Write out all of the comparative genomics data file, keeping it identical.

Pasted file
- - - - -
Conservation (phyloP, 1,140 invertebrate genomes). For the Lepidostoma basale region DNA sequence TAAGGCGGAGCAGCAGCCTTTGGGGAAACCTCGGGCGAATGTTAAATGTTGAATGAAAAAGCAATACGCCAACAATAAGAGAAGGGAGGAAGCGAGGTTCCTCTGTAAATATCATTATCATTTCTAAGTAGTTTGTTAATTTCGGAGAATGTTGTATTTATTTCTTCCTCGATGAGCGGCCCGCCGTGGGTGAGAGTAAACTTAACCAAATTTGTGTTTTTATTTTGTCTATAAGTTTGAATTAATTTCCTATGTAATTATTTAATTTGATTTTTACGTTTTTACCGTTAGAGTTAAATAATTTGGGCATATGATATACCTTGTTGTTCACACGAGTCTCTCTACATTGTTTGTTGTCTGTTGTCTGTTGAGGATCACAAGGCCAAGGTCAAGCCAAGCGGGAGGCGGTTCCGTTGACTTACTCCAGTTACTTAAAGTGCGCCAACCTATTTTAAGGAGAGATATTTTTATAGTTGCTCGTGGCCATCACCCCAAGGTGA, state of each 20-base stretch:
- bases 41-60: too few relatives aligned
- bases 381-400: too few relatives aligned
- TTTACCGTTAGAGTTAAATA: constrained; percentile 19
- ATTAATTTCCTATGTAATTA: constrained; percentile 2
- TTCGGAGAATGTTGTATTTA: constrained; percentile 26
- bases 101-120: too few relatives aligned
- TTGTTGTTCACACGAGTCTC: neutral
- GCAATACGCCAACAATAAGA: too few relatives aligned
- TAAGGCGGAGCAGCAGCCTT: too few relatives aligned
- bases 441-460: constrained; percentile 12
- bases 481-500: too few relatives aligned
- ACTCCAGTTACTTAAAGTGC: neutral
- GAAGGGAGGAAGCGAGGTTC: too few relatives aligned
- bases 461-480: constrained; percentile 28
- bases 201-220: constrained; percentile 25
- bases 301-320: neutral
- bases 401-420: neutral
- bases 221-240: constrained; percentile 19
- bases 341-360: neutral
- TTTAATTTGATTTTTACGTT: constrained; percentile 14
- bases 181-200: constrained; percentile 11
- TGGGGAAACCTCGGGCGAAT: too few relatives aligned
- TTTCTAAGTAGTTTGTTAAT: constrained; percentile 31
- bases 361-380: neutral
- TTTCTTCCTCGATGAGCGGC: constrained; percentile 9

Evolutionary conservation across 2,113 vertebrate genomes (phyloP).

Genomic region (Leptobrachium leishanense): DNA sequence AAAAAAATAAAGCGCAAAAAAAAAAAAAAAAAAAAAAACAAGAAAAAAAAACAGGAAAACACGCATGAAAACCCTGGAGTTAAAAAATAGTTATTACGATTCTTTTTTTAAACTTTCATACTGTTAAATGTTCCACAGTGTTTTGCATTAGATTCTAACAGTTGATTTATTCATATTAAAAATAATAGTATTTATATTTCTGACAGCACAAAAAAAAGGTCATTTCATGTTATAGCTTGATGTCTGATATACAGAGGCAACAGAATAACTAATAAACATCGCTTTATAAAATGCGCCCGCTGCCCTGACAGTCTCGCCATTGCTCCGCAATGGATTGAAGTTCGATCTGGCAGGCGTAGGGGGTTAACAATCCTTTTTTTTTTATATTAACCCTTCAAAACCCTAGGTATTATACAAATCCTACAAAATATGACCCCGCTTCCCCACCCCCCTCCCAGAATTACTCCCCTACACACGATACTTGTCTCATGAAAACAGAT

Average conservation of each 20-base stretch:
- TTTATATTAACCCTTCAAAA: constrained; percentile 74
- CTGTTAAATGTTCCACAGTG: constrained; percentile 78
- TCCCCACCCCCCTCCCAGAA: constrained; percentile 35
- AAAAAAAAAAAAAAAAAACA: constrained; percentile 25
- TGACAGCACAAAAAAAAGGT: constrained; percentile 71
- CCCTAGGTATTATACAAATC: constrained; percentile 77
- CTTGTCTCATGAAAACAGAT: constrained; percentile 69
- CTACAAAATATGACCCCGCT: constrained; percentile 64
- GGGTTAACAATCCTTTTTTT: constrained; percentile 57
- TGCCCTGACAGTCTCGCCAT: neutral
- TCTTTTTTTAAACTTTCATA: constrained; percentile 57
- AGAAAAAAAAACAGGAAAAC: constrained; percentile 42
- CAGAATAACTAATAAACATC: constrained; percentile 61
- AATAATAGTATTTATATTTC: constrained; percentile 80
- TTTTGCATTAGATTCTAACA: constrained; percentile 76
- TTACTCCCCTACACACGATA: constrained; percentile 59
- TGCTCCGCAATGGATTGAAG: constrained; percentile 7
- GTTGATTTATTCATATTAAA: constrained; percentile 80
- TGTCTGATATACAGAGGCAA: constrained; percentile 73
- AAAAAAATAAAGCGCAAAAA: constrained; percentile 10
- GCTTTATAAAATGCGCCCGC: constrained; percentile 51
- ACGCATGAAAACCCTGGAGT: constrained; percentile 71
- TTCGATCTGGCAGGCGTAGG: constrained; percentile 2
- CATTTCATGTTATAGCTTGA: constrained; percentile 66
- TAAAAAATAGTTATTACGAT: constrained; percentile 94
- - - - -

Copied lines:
Conservation (phyloP, 1,140 invertebrate genomes). For the Lepidostoma basale region DNA sequence TAAGGCGGAGCAGCAGCCTTTGGGGAAACCTCGGGCGAATGTTAAATGTTGAATGAAAAAGCAATACGCCAACAATAAGAGAAGGGAGGAAGCGAGGTTCCTCTGTAAATATCATTATCATTTCTAAGTAGTTTGTTAATTTCGGAGAATGTTGTATTTATTTCTTCCTCGATGAGCGGCCCGCCGTGGGTGAGAGTAAACTTAACCAAATTTGTGTTTTTATTTTGTCTATAAGTTTGAATTAATTTCCTATGTAATTATTTAATTTGATTTTTACGTTTTTACCGTTAGAGTTAAATAATTTGGGCATATGATATACCTTGTTGTTCACACGAGTCTCTCTACATTGTTTGTTGTCTGTTGTCTGTTGAGGATCACAAGGCCAAGGTCAAGCCAAGCGGGAGGCGGTTCCGTTGACTTACTCCAGTTACTTAAAGTGCGCCAACCTATTTTAAGGAGAGATATTTTTATAGTTGCTCGTGGCCATCACCCCAAGGTGA, state of each 20-base stretch:
- bases 41-60: too few relatives aligned
- bases 381-400: too few relatives aligned
- TTTACCGTTAGAGTTAAATA: constrained; percentile 19
- ATTAATTTCCTATGTAATTA: constrained; percentile 2
- TTCGGAGAATGTTGTATTTA: constrained; percentile 26
- bases 101-120: too few relatives aligned
- TTGTTGTTCACACGAGTCTC: neutral
- GCAATACGCCAACAATAAGA: too few relatives aligned
- TAAGGCGGAGCAGCAGCCTT: too few relatives aligned
- bases 441-460: constrained; percentile 12
- bases 481-500: too few relatives aligned
- ACTCCAGTTACTTAAAGTGC: neutral
- GAAGGGAGGAAGCGAGGTTC: too few relatives aligned
- bases 461-480: constrained; percentile 28
- bases 201-220: constrained; percentile 25
- bases 301-320: neutral
- bases 401-420: neutral
- bases 221-240: constrained; percentile 19
- bases 341-360: neutral
- TTTAATTTGATTTTTACGTT: constrained; percentile 14
- bases 181-200: constrained; percentile 11
- TGGGGAAACCTCGGGCGAAT: too few relatives aligned
- TTTCTAAGTAGTTTGTTAAT: constrained; percentile 31
- bases 361-380: neutral
- TTTCTTCCTCGATGAGCGGC: constrained; percentile 9

Evolutionary conservation across 2,113 vertebrate genomes (phyloP).

Genomic region (Leptobrachium leishanense): DNA sequence AAAAAAATAAAGCGCAAAAAAAAAAAAAAAAAAAAAAACAAGAAAAAAAAACAGGAAAACACGCATGAAAACCCTGGAGTTAAAAAATAGTTATTACGATTCTTTTTTTAAACTTTCATACTGTTAAATGTTCCACAGTGTTTTGCATTAGATTCTAACAGTTGATTTATTCATATTAAAAATAATAGTATTTATATTTCTGACAGCACAAAAAAAAGGTCATTTCATGTTATAGCTTGATGTCTGATATACAGAGGCAACAGAATAACTAATAAACATCGCTTTATAAAATGCGCCCGCTGCCCTGACAGTCTCGCCATTGCTCCGCAATGGATTGAAGTTCGATCTGGCAGGCGTAGGGGGTTAACAATCCTTTTTTTTTTATATTAACCCTTCAAAACCCTAGGTATTATACAAATCCTACAAAATATGACCCCGCTTCCCCACCCCCCTCCCAGAATTACTCCCCTACACACGATACTTGTCTCATGAAAACAGAT

Average conservation of each 20-base stretch:
- TTTATATTAACCCTTCAAAA: constrained; percentile 74
- CTGTTAAATGTTCCACAGTG: constrained; percentile 78
- TCCCCACCCCCCTCCCAGAA: constrained; percentile 35
- AAAAAAAAAAAAAAAAAACA: constrained; percentile 25
- TGACAGCACAAAAAAAAGGT: constrained; percentile 71
- CCCTAGGTATTATACAAATC: constrained; percentile 77
- CTTGTCTCATGAAAACAGAT: constrained; percentile 69
- CTACAAAATATGACCCCGCT: constrained; percentile 64
- GGGTTAACAATCCTTTTTTT: constrained; percentile 57
- TGCCCTGACAGTCTCGCCAT: neutral
- TCTTTTTTTAAACTTTCATA: constrained; percentile 57
- AGAAAAAAAAACAGGAAAAC: constrained; percentile 42
- CAGAATAACTAATAAACATC: constrained; percentile 61
- AATAATAGTATTTATATTTC: constrained; percentile 80
- TTTTGCATTAGATTCTAACA: constrained; percentile 76
- TTACTCCCCTACACACGATA: constrained; percentile 59
- TGCTCCGCAATGGATTGAAG: constrained; percentile 7
- GTTGATTTATTCATATTAAA: constrained; percentile 80
- TGTCTGATATACAGAGGCAA: constrained; percentile 73
- AAAAAAATAAAGCGCAAAAA: constrained; percentile 10
- GCTTTATAAAATGCGCCCGC: constrained; percentile 51
- ACGCATGAAAACCCTGGAGT: constrained; percentile 71
- TTCGATCTGGCAGGCGTAGG: constrained; percentile 2
- CATTTCATGTTATAGCTTGA: constrained; percentile 66
- TAAAAAATAGTTATTACGAT: constrained; percentile 94